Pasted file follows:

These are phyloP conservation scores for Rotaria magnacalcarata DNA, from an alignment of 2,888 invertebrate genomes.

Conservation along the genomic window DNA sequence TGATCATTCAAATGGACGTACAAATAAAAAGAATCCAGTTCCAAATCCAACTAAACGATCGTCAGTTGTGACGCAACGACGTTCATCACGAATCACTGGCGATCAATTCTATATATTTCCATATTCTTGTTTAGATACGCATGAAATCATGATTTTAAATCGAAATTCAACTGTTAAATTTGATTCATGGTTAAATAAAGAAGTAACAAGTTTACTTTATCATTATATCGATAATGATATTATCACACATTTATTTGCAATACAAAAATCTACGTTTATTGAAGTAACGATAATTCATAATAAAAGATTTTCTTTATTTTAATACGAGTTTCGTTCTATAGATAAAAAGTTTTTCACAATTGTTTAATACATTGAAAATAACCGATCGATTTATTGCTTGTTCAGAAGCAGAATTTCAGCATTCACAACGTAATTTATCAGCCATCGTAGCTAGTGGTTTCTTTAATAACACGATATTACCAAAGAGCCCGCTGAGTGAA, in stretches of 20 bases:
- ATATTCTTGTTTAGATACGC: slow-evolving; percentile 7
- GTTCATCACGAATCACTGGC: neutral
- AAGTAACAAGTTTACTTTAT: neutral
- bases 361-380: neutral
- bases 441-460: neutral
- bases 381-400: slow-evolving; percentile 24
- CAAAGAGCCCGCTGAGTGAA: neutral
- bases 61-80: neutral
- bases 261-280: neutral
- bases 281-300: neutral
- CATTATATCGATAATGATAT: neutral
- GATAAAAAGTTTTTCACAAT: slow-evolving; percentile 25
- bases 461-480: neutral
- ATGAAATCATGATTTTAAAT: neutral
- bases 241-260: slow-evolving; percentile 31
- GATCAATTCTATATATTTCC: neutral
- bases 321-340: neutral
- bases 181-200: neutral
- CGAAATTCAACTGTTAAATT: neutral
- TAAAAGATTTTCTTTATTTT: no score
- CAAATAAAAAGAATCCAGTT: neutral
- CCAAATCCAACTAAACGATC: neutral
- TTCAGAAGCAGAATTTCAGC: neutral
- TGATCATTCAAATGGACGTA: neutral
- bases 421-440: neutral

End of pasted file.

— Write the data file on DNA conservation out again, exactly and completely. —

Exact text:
These are phyloP conservation scores for Rotaria magnacalcarata DNA, from an alignment of 2,888 invertebrate genomes.

Conservation along the genomic window DNA sequence TGATCATTCAAATGGACGTACAAATAAAAAGAATCCAGTTCCAAATCCAACTAAACGATCGTCAGTTGTGACGCAACGACGTTCATCACGAATCACTGGCGATCAATTCTATATATTTCCATATTCTTGTTTAGATACGCATGAAATCATGATTTTAAATCGAAATTCAACTGTTAAATTTGATTCATGGTTAAATAAAGAAGTAACAAGTTTACTTTATCATTATATCGATAATGATATTATCACACATTTATTTGCAATACAAAAATCTACGTTTATTGAAGTAACGATAATTCATAATAAAAGATTTTCTTTATTTTAATACGAGTTTCGTTCTATAGATAAAAAGTTTTTCACAATTGTTTAATACATTGAAAATAACCGATCGATTTATTGCTTGTTCAGAAGCAGAATTTCAGCATTCACAACGTAATTTATCAGCCATCGTAGCTAGTGGTTTCTTTAATAACACGATATTACCAAAGAGCCCGCTGAGTGAA, in stretches of 20 bases:
- ATATTCTTGTTTAGATACGC: slow-evolving; percentile 7
- GTTCATCACGAATCACTGGC: neutral
- AAGTAACAAGTTTACTTTAT: neutral
- bases 361-380: neutral
- bases 441-460: neutral
- bases 381-400: slow-evolving; percentile 24
- CAAAGAGCCCGCTGAGTGAA: neutral
- bases 61-80: neutral
- bases 261-280: neutral
- bases 281-300: neutral
- CATTATATCGATAATGATAT: neutral
- GATAAAAAGTTTTTCACAAT: slow-evolving; percentile 25
- bases 461-480: neutral
- ATGAAATCATGATTTTAAAT: neutral
- bases 241-260: slow-evolving; percentile 31
- GATCAATTCTATATATTTCC: neutral
- bases 321-340: neutral
- bases 181-200: neutral
- CGAAATTCAACTGTTAAATT: neutral
- TAAAAGATTTTCTTTATTTT: no score
- CAAATAAAAAGAATCCAGTT: neutral
- CCAAATCCAACTAAACGATC: neutral
- TTCAGAAGCAGAATTTCAGC: neutral
- TGATCATTCAAATGGACGTA: neutral
- bases 421-440: neutral